Leading Media Agencies Left Frustrated By “Unprecedented” New Red Carpet & Press Conference Restrictions At Venice Film Festival

EXCLUSIVE: Leading media agencies Getty, AP and Reuters held impromptu talks with the Venice Film Festival yesterday over “unprecedented” new restrictions on them at red carpets and in press conferences.

We understand the agencies have been left frustrated by new broadcast regulations which limit the footage they’re able to use from the red carpet to 90 seconds and their ability to film at press conferences at all.

The agencies, which perform a vital function at festivals, have been told by organizers that the restrictions are down to “new laws”, but the companies claim they were not made aware of the stipulations beforehand which have put them at a distinct disadvantage and may put their future attendance on the Lido in doubt. The festival declined to comment when we reached out.

The changes have come to light soon after the festival signed a new agreement with Italian broadcaster Rai (including increased red carpet and press conference access). Rai sat in on the meeting with the agencies yesterday morning, along with Venice Film Festival Director General Andrea Del Mercato, and one lawyer.

We got wind of the frustrations earlier this week. When we reached out to one of the agencies, a journalist across the discussions told us: “We’re shocked. We’ve been coming here for more than 10 years and this is the first time it has come up. It hasn’t happened at any other major festival. It’s a form of censorship. How are we supposed to tell the story of a press conference in 90 seconds from pool footage? We’re aware that there were discussions over the summer with the European Broadcasting Union about potential changes but there was no communication about changes to us on the ground.”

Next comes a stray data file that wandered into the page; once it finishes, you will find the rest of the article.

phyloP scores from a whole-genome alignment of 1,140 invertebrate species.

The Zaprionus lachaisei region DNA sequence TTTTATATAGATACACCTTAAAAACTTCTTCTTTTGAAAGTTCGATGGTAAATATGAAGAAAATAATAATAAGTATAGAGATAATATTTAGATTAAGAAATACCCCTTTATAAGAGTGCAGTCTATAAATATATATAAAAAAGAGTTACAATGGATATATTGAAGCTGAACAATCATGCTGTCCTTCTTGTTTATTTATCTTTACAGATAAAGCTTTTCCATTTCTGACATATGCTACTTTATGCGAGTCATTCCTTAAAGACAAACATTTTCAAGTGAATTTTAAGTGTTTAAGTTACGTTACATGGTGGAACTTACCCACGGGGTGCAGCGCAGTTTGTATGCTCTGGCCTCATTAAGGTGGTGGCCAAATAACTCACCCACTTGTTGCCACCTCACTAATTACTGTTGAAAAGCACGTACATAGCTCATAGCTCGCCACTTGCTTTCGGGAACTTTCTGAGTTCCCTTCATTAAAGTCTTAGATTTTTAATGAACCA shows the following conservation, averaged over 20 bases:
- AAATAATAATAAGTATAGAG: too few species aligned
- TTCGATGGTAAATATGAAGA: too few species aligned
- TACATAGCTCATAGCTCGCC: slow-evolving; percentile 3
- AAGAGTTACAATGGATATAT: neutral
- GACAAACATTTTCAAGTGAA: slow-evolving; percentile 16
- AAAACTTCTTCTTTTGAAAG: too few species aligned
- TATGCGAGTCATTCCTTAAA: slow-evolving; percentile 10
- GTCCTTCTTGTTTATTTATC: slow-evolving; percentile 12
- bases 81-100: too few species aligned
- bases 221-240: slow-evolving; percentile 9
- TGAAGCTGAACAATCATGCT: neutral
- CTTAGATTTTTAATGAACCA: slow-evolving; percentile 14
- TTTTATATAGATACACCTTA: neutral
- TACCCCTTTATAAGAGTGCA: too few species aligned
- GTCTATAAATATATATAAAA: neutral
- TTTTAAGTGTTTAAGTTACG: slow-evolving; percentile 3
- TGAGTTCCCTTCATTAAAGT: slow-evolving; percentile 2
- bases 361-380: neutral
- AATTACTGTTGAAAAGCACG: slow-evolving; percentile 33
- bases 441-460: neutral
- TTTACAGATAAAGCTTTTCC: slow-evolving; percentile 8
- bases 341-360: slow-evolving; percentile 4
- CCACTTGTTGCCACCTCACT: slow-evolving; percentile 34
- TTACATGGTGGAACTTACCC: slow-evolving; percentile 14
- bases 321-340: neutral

One agency told us the festival recommended they buy more footage from Rai, something that they’ve never had to do in the past.

The changes have led the agencies to question their place at the festival, where their footage has been used by hundreds of international broadcasters for years.

“It negates our reason to be here,” one of the agencies told us. “All our partners are confused. We’re being contacted by clients who are frustrated about the lack of footage they’re getting from us. We are in consultation with our lawyers about our next steps.”

There could also be a more direct knock-on effect for films and talent. “One senior communications executive told us that if their talent and films are getting limited exposure on Venice red carpets and press conferences then going forward they would need to hold separate, independent press conferences elsewhere on the Lido.”

We have also reached out to the European Broadcasting Union, which acts as a go-between in negotiations between agencies, broadcasters and festivals.

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